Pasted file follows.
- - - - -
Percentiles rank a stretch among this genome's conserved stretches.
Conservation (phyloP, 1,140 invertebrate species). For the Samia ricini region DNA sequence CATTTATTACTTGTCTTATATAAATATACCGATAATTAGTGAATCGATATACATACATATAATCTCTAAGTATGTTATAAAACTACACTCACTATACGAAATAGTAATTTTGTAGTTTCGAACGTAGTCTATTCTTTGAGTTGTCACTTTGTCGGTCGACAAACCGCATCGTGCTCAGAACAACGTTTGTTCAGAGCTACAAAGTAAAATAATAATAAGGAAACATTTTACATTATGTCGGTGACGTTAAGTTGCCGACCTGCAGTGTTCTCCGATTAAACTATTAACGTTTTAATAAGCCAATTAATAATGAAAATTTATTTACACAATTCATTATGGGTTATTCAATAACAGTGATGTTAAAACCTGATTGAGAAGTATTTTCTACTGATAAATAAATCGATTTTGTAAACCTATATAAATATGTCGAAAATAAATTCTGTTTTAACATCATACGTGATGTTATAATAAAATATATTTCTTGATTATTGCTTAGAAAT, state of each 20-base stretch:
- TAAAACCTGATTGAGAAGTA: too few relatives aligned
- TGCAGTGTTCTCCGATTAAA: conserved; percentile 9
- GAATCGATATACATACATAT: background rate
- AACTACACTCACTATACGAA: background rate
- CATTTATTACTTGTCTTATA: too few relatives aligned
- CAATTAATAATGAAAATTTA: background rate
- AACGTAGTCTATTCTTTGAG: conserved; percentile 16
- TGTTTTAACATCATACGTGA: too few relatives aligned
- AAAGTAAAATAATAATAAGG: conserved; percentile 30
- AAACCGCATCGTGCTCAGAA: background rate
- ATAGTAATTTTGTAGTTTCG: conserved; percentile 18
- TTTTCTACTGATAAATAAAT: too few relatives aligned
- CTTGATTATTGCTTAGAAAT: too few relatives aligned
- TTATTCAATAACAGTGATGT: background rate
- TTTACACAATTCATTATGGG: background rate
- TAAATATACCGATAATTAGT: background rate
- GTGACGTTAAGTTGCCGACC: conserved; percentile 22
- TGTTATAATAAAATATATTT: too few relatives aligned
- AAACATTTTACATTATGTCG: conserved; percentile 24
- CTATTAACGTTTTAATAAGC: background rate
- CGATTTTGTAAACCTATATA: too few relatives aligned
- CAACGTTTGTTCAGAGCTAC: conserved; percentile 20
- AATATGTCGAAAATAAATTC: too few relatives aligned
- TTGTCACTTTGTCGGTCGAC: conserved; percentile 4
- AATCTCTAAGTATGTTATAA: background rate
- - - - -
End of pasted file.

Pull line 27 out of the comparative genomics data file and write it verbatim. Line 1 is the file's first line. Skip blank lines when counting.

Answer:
- AATCTCTAAGTATGTTATAA: background rate